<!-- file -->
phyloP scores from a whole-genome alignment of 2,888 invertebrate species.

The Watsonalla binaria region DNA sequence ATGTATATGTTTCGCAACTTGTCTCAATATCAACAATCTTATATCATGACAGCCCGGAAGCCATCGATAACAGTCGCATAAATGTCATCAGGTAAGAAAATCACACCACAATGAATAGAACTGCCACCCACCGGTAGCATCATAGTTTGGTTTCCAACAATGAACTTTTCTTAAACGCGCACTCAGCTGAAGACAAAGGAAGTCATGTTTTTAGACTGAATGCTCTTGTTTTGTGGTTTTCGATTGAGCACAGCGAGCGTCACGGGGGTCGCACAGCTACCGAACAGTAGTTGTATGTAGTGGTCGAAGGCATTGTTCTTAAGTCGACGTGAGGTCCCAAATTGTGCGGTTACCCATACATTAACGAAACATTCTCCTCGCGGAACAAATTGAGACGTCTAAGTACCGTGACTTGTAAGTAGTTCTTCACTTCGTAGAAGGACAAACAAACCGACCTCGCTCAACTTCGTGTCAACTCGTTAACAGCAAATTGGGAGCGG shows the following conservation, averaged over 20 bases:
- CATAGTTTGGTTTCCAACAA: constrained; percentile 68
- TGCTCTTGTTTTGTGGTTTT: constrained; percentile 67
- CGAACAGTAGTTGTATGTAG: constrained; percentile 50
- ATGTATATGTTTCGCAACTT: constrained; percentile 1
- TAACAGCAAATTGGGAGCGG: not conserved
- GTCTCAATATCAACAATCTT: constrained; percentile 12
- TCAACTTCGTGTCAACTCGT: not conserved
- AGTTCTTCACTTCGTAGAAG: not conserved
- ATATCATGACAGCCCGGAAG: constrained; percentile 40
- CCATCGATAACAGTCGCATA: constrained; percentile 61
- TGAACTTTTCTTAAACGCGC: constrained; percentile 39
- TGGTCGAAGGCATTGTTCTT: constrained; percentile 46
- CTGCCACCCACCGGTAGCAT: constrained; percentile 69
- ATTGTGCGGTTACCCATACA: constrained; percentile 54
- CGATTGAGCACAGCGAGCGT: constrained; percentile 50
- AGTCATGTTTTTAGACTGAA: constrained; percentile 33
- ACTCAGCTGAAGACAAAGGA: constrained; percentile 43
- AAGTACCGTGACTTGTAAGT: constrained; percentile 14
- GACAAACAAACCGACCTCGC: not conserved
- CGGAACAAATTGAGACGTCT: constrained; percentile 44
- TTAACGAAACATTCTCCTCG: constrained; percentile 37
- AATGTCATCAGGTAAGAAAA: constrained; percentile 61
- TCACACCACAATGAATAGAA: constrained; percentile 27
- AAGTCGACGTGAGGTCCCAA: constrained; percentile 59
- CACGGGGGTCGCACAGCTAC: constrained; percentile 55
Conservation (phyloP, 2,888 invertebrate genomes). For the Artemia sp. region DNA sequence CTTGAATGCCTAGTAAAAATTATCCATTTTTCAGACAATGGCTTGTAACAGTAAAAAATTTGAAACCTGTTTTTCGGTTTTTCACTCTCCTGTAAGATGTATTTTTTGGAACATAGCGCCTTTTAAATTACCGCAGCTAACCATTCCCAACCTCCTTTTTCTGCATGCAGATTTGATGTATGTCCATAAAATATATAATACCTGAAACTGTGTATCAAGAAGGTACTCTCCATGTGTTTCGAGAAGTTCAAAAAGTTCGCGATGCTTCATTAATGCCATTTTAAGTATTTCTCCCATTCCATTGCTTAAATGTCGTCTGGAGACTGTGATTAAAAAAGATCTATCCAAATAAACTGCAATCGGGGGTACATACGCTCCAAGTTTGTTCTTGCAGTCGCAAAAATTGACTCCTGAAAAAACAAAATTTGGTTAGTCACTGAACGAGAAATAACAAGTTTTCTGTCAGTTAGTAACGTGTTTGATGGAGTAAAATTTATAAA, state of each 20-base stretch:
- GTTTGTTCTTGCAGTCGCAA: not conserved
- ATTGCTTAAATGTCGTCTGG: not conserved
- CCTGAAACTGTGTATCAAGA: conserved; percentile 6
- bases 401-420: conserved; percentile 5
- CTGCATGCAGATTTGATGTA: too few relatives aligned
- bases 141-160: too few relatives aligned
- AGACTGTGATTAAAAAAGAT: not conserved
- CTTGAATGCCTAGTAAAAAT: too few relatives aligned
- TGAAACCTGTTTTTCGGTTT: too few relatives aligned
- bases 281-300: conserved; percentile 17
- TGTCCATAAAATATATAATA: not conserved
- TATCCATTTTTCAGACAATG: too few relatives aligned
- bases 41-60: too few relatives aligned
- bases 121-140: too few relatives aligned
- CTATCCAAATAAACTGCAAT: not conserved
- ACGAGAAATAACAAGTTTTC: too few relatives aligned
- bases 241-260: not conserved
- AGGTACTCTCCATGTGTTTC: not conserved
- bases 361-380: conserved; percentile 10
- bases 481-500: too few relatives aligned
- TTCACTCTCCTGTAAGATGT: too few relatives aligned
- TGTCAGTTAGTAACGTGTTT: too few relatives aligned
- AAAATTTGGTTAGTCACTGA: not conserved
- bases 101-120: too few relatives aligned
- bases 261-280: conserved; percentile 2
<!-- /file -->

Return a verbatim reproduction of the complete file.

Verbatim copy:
phyloP scores from a whole-genome alignment of 2,888 invertebrate species.

The Watsonalla binaria region DNA sequence ATGTATATGTTTCGCAACTTGTCTCAATATCAACAATCTTATATCATGACAGCCCGGAAGCCATCGATAACAGTCGCATAAATGTCATCAGGTAAGAAAATCACACCACAATGAATAGAACTGCCACCCACCGGTAGCATCATAGTTTGGTTTCCAACAATGAACTTTTCTTAAACGCGCACTCAGCTGAAGACAAAGGAAGTCATGTTTTTAGACTGAATGCTCTTGTTTTGTGGTTTTCGATTGAGCACAGCGAGCGTCACGGGGGTCGCACAGCTACCGAACAGTAGTTGTATGTAGTGGTCGAAGGCATTGTTCTTAAGTCGACGTGAGGTCCCAAATTGTGCGGTTACCCATACATTAACGAAACATTCTCCTCGCGGAACAAATTGAGACGTCTAAGTACCGTGACTTGTAAGTAGTTCTTCACTTCGTAGAAGGACAAACAAACCGACCTCGCTCAACTTCGTGTCAACTCGTTAACAGCAAATTGGGAGCGG shows the following conservation, averaged over 20 bases:
- CATAGTTTGGTTTCCAACAA: constrained; percentile 68
- TGCTCTTGTTTTGTGGTTTT: constrained; percentile 67
- CGAACAGTAGTTGTATGTAG: constrained; percentile 50
- ATGTATATGTTTCGCAACTT: constrained; percentile 1
- TAACAGCAAATTGGGAGCGG: not conserved
- GTCTCAATATCAACAATCTT: constrained; percentile 12
- TCAACTTCGTGTCAACTCGT: not conserved
- AGTTCTTCACTTCGTAGAAG: not conserved
- ATATCATGACAGCCCGGAAG: constrained; percentile 40
- CCATCGATAACAGTCGCATA: constrained; percentile 61
- TGAACTTTTCTTAAACGCGC: constrained; percentile 39
- TGGTCGAAGGCATTGTTCTT: constrained; percentile 46
- CTGCCACCCACCGGTAGCAT: constrained; percentile 69
- ATTGTGCGGTTACCCATACA: constrained; percentile 54
- CGATTGAGCACAGCGAGCGT: constrained; percentile 50
- AGTCATGTTTTTAGACTGAA: constrained; percentile 33
- ACTCAGCTGAAGACAAAGGA: constrained; percentile 43
- AAGTACCGTGACTTGTAAGT: constrained; percentile 14
- GACAAACAAACCGACCTCGC: not conserved
- CGGAACAAATTGAGACGTCT: constrained; percentile 44
- TTAACGAAACATTCTCCTCG: constrained; percentile 37
- AATGTCATCAGGTAAGAAAA: constrained; percentile 61
- TCACACCACAATGAATAGAA: constrained; percentile 27
- AAGTCGACGTGAGGTCCCAA: constrained; percentile 59
- CACGGGGGTCGCACAGCTAC: constrained; percentile 55
Conservation (phyloP, 2,888 invertebrate genomes). For the Artemia sp. region DNA sequence CTTGAATGCCTAGTAAAAATTATCCATTTTTCAGACAATGGCTTGTAACAGTAAAAAATTTGAAACCTGTTTTTCGGTTTTTCACTCTCCTGTAAGATGTATTTTTTGGAACATAGCGCCTTTTAAATTACCGCAGCTAACCATTCCCAACCTCCTTTTTCTGCATGCAGATTTGATGTATGTCCATAAAATATATAATACCTGAAACTGTGTATCAAGAAGGTACTCTCCATGTGTTTCGAGAAGTTCAAAAAGTTCGCGATGCTTCATTAATGCCATTTTAAGTATTTCTCCCATTCCATTGCTTAAATGTCGTCTGGAGACTGTGATTAAAAAAGATCTATCCAAATAAACTGCAATCGGGGGTACATACGCTCCAAGTTTGTTCTTGCAGTCGCAAAAATTGACTCCTGAAAAAACAAAATTTGGTTAGTCACTGAACGAGAAATAACAAGTTTTCTGTCAGTTAGTAACGTGTTTGATGGAGTAAAATTTATAAA, state of each 20-base stretch:
- GTTTGTTCTTGCAGTCGCAA: not conserved
- ATTGCTTAAATGTCGTCTGG: not conserved
- CCTGAAACTGTGTATCAAGA: conserved; percentile 6
- bases 401-420: conserved; percentile 5
- CTGCATGCAGATTTGATGTA: too few relatives aligned
- bases 141-160: too few relatives aligned
- AGACTGTGATTAAAAAAGAT: not conserved
- CTTGAATGCCTAGTAAAAAT: too few relatives aligned
- TGAAACCTGTTTTTCGGTTT: too few relatives aligned
- bases 281-300: conserved; percentile 17
- TGTCCATAAAATATATAATA: not conserved
- TATCCATTTTTCAGACAATG: too few relatives aligned
- bases 41-60: too few relatives aligned
- bases 121-140: too few relatives aligned
- CTATCCAAATAAACTGCAAT: not conserved
- ACGAGAAATAACAAGTTTTC: too few relatives aligned
- bases 241-260: not conserved
- AGGTACTCTCCATGTGTTTC: not conserved
- bases 361-380: conserved; percentile 10
- bases 481-500: too few relatives aligned
- TTCACTCTCCTGTAAGATGT: too few relatives aligned
- TGTCAGTTAGTAACGTGTTT: too few relatives aligned
- AAAATTTGGTTAGTCACTGA: not conserved
- bases 101-120: too few relatives aligned
- bases 261-280: conserved; percentile 2